Several high-ranking officials in Falls Township, Bucks County along its southeastern border have been under federal investigation for the past half a decade – but like most ongoing investigations — those involved are not allowed to talk about them. To put things into perspective, we’ve created a timeline that breaks down most of the pertinent stories found online related to the probe. Though imperfect, it may help present a better picture of what’s been happening over the last few years in this part of the Delaware Valley, so that if — or when — indictments are handed down, you will have a better understanding of what may have led to them.
READ MORE — Sources allege Falls Township in Bucks Co. allowed union corruption to flourish, colluded with unions
Jan. 19, 2019: Bob Harvie, a Democrat and Falls Township supervisor since 2003, is reportedly running for a seat on the Bucks County Board of Commissioners. He wins a seat in November and later becomes board chair.
Sept. 10, 2019: Falls Township Supervisors are reportedly “surprised” by the sudden departure of longtime Township Manager Peter Gray. After twelve years as the chief administrator, multiple township employees told a suburban news outlet that Gray never told them why he was leaving. Gray was slated to earn a salary of $146,618 in 2019, according to the township budget.
Sept. 17, 2019: After tendering his resignation earlier in the month, Gray reverses his decision to leave, opting to stay on as township manager. Convinced by Harvie and Supervisors Vice Chair Jeffry Dence, Gray was awarded a two-year contract extension and a $5,000 annual salary increase. Dence told the Reporter: “It’s not every day that a community is lucky enough to have a township manager with such a deep knowledge of our town, our residents and our unique challenges.”
Jan. 7, 2020: Gray announces he will resign for the second time in less than four months — despite a salary increase and contract extension. A township spokesperson says Gray has “expressed an interest in seeking other opportunities,” but declined to elaborate.
Aug. 3, 2020: Falls Township Supervisors unanimously appoint assistant manager Matthew Takita to serve as township manager while continuing his dual role as director of building, planning and code enforcement earning an annual salary of $160,000. This comes seven months after Gray’s second and final resignation.
Sept. 14, 2020: Falls Township is subpoenaed and asked to produce a range of records dating back at least six years. Investigators were reportedly looking into matters related to “local government and politics, unions, contractors, political donations and recent problems in the Pennsbury School District.” The investigation may also have ties to neighboring Montgomery County …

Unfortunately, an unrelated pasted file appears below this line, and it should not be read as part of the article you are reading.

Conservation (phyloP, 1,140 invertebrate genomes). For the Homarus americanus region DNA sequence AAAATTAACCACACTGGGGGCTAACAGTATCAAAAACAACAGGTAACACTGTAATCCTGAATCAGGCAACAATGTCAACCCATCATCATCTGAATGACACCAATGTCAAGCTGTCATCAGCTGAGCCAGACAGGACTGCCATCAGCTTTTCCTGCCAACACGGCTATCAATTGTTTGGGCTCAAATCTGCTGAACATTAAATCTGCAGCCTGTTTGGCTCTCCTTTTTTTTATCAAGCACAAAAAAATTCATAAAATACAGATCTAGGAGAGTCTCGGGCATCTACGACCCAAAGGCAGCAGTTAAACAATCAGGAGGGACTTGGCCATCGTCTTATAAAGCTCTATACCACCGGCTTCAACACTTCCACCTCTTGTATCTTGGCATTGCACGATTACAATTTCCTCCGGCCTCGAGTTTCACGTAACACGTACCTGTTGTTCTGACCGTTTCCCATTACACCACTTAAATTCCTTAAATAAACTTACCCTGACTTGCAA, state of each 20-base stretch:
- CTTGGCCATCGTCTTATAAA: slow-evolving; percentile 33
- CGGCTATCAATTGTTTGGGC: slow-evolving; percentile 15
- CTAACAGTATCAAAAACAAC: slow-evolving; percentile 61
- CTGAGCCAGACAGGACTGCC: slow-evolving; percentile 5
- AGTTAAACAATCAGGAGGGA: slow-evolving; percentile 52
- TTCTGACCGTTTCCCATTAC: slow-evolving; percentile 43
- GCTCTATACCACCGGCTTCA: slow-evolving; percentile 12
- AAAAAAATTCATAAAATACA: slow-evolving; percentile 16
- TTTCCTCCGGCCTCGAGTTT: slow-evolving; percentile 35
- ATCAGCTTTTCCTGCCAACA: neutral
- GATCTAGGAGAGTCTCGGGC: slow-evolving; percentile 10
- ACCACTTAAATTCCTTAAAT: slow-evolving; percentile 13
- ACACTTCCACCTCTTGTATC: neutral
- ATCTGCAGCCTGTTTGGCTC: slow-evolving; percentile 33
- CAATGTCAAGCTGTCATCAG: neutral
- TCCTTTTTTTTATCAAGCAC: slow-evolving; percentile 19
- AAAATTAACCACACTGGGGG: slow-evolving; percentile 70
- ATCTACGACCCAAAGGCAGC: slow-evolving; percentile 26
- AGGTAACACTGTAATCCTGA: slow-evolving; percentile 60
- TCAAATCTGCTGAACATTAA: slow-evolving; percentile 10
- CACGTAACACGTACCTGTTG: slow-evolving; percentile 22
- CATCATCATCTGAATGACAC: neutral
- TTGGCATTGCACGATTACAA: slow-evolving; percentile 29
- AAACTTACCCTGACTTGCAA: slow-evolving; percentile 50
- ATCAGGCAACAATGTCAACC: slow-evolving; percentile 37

… Around this same time, another subpoena was reportedly served at the office of the Trenton, N.J.-based International Brotherhood of Electrical Workers (IBEW) Local 269, which does work in parts of Lower Bucks County. IBEW Local 269 Business Manager Stephen Aldrich said the subpoena’s request had “no merit,” and the union turned over all the documents as requested.
April 26, 2022: Falls Township Police Chief Nelson Whitney is suspended after police union members authorized a vote of no confidence. Complaints include an “absolutely toxic” work environment and “non-existent” morale in the department itself.
April 27, 2022: Whitney claims he was suspended out of retaliation for cooperating in a federal grand jury probe into Falls Township and hires a lawyer to help him get his job back.
Sept. 13, 2022: Harvie and several other former and current Falls Township elected officials are reported to have testified before a federal grand jury in Philadelphia. Harvie, Gray, Falls Township Supervisor Brian Galloway and former Supervisor Jeff Rocco were all reportedly subpoenaed.
Nov. 21, 2022: The third lawsuit in two years against Pennsbury School District and former Superintendent Dr. William Gretzula is reportedly settled for an undisclosed amount. The lawsuits accused the district of civil rights violations and included allegations of retaliation, offensive behavior and a fractured administration.
Jan. 17, 2023: William Tanner, a former Falls Township police officer, sues Falls Township and its Board of Supervisors for wrongful discharge in violation of Pennsylvania’s Whistleblower Law. Tanner claims he was unfairly fired when he cooperated with the FBI by reporting potential illegal conduct at the police department and by certain elected officials in local government.
Jenny DeHuff has been a multimedia journalist for the past 15 years in Philadelphia. Her bylines include the Philadelphia Inquirer, Daily News, Playboy Magazine, The Morning Call, and Philly Voice. She’s won multiple awards for investigative journalism. @RuffTuffDH